21
August
2007
|
09:18 PM
America/Los_Angeles

You can't get there from here - Why mainstream media is way up a creek...


I love the American saying "You can't get there from here" because it is perfect for describing the gaping chasm that mainstream (oldstream) media faces in transitioning to the newstream media.


I've been warning about this issue for nearly three years, ever since I left the FT and saw the economics of the new media. I could see that there was no way that the legacy cost structure of old media could be supported by the new media business models.


Mainstream media is screwed not because they didn't embrace blogging RSS, etc, in time. It wouldn't have mattered if they were doing it from the very beginning of blogging. And it matters little that their online sites are growing in readership or if Google AdSense and other ad networks paid them twice the going rate--it is not enough.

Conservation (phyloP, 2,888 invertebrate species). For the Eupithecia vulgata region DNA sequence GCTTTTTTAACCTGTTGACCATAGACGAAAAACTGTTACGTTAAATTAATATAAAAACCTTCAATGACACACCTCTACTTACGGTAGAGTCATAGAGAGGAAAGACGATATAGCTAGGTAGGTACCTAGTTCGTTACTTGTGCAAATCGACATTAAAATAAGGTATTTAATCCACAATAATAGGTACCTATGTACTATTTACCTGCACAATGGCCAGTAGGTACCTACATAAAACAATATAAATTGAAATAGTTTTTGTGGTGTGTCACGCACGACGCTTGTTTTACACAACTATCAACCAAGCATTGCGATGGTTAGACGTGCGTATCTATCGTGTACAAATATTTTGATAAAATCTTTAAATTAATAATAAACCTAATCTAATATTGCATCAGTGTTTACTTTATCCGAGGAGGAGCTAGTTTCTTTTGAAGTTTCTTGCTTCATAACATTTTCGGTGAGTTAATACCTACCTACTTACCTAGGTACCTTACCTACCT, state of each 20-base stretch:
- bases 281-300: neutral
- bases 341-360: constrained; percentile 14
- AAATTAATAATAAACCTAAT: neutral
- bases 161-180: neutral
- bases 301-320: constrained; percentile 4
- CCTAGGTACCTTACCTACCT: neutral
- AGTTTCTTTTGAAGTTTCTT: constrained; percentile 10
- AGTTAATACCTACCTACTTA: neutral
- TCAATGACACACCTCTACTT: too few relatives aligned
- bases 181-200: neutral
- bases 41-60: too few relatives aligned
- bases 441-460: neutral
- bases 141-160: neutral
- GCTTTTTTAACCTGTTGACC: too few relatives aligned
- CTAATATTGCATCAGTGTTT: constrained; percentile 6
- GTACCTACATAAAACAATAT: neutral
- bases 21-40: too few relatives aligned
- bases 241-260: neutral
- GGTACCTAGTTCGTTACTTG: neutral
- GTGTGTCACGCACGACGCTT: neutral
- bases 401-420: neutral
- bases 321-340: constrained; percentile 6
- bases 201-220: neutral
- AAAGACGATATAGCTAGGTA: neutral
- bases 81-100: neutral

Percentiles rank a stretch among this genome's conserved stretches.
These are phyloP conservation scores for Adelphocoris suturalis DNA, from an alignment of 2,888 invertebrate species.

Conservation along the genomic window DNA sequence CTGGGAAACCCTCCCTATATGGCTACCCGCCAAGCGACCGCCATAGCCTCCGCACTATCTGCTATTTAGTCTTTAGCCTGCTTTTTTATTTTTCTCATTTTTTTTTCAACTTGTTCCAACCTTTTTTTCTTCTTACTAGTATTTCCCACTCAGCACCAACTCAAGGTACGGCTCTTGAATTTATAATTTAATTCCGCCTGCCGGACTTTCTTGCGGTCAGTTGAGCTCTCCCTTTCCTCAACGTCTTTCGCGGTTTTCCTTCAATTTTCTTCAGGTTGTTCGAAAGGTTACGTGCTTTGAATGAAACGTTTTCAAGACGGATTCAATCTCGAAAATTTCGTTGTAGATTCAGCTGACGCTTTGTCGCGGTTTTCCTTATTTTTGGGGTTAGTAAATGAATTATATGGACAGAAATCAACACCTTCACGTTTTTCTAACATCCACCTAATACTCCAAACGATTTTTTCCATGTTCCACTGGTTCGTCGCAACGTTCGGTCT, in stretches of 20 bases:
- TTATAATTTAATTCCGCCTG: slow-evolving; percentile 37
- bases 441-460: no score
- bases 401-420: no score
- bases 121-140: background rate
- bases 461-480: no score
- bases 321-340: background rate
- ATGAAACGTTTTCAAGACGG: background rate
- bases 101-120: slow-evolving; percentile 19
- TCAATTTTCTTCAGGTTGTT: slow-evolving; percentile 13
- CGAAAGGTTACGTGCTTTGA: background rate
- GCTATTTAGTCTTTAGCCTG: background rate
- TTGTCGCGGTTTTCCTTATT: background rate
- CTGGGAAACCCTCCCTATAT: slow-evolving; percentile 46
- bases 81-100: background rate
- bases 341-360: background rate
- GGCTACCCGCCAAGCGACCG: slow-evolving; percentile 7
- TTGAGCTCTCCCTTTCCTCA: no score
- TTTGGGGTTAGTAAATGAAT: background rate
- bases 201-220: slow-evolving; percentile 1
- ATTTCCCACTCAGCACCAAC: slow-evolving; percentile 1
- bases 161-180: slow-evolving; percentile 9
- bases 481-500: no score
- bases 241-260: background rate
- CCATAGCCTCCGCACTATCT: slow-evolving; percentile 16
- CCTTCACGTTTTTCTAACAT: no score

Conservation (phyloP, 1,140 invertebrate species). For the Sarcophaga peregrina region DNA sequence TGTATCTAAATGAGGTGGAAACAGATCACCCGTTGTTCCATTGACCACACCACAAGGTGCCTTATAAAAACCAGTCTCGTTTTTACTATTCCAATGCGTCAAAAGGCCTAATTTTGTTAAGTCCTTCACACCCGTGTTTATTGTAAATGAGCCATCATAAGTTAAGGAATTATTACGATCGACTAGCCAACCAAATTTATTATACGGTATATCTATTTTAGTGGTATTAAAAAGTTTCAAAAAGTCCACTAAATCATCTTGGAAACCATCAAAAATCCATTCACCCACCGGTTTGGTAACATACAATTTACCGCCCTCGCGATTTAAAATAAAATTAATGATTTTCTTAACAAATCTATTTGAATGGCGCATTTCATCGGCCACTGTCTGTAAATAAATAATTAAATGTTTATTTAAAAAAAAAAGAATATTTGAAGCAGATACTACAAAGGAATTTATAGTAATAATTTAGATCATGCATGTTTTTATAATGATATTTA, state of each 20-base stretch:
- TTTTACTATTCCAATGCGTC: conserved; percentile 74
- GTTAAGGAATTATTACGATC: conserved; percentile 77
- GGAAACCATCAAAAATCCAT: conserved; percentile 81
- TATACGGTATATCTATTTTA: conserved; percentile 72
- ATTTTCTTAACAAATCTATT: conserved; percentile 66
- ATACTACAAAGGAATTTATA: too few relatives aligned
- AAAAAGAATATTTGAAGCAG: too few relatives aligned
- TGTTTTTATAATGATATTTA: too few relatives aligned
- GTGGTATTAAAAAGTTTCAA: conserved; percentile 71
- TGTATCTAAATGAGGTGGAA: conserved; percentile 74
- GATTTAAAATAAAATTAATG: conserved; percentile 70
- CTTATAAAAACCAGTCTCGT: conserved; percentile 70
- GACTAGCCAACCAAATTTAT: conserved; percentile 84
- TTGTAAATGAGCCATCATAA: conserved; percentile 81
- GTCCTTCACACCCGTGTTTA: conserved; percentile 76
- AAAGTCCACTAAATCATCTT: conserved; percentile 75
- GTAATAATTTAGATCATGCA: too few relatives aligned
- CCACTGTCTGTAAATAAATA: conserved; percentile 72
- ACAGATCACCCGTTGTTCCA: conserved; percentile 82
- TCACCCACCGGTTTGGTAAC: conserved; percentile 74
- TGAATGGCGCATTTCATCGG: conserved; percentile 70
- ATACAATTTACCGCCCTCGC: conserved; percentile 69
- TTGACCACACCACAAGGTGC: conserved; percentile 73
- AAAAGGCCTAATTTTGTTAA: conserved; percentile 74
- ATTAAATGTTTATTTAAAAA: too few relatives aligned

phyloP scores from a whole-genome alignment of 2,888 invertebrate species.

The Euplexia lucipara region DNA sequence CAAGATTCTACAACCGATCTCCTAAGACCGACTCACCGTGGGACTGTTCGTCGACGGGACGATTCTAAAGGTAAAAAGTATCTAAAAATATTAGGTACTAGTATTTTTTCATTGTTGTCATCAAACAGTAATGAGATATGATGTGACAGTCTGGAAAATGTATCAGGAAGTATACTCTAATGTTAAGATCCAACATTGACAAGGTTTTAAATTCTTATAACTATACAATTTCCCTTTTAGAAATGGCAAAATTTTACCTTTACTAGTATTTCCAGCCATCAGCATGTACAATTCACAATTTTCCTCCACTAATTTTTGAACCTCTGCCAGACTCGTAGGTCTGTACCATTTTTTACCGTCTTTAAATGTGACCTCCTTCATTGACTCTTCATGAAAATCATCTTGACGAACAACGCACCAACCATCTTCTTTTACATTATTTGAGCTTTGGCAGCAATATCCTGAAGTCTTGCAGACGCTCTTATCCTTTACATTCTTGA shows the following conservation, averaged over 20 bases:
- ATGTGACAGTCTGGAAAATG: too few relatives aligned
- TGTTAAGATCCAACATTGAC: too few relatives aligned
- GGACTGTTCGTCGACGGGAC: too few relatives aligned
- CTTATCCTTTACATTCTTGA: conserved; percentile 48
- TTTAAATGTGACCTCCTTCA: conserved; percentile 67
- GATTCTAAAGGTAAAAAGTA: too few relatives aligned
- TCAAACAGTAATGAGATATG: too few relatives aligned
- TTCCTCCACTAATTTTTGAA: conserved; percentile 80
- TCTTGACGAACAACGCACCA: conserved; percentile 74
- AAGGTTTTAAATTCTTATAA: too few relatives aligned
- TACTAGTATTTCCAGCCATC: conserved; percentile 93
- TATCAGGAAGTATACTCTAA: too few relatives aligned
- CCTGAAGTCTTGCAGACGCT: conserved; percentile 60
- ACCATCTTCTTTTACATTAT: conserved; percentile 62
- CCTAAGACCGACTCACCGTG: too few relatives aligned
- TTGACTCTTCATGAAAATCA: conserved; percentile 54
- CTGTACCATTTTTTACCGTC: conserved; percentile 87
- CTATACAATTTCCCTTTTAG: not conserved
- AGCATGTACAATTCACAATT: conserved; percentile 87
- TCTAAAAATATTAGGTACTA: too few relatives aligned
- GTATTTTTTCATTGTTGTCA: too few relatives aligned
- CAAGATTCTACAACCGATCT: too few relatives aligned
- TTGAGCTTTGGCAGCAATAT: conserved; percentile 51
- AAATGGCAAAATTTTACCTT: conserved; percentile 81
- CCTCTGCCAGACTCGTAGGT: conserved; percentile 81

Here is an excellent analysis, by the numbers, by Henry Blodget the former Wall Street star analyst of the dotcom boom - of the New York Times online business versus its newspaper business:


It's easy to say that the New York Times and other newspaper companies are screwed, but sometimes it helps to actually run the numbers. Do you know why they're screwed? It's actually not the cost of paper, ink, trucks, printing plants, and other physical distribution expenses. Rather, it's the cost of content creation.



Senior New York Times reporters believe they are underpaid, and, relative to other highly educated folks at the peak of their professions, they sure are. But relative to the online revenue they generate, those talented reporters, columnists, editors, and researchers actually cost a fortune.


Link to: Silicon Valley Insider. http://www.alleyinsider.com/2007/08/its-easy-to-say.html


We are witnessing a historic moment n our society and one that will be scary for a while. Media is how we think through difficult problems. We need a high quality professional media to sort through and present us with high quality information so that we can make the best decisions.


Otherwise it is garbage-in, garbage out, a software engineering term that explains itself.